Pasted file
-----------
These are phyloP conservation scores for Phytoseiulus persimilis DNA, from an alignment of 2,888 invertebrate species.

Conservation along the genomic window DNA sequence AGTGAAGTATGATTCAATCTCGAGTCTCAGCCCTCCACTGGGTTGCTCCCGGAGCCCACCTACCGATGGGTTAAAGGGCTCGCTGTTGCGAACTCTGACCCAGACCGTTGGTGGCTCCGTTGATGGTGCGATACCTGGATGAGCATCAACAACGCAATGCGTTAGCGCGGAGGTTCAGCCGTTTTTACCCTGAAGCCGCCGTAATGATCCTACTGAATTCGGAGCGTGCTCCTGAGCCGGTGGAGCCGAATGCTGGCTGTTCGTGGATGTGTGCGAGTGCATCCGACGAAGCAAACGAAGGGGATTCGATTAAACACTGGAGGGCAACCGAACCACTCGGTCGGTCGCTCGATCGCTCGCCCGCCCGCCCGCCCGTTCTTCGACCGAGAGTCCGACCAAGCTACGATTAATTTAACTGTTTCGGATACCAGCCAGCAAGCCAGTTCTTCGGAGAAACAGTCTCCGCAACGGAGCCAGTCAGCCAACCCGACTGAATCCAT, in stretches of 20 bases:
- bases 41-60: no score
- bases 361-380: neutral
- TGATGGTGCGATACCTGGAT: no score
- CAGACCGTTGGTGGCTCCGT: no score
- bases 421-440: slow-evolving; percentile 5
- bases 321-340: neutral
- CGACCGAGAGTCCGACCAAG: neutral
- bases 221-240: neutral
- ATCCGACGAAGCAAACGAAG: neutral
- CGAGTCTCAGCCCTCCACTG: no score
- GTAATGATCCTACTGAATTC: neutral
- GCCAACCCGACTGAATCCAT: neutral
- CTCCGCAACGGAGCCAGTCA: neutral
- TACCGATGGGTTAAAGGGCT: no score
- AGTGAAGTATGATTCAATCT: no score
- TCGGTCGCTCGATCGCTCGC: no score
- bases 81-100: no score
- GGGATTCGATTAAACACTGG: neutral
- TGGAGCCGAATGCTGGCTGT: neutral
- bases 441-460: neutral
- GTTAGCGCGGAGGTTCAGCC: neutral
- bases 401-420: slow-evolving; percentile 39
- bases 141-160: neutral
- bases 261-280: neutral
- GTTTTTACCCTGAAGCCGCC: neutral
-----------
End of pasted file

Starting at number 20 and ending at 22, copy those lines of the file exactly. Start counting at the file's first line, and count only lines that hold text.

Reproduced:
- GGGATTCGATTAAACACTGG: neutral
- TGGAGCCGAATGCTGGCTGT: neutral
- bases 441-460: neutral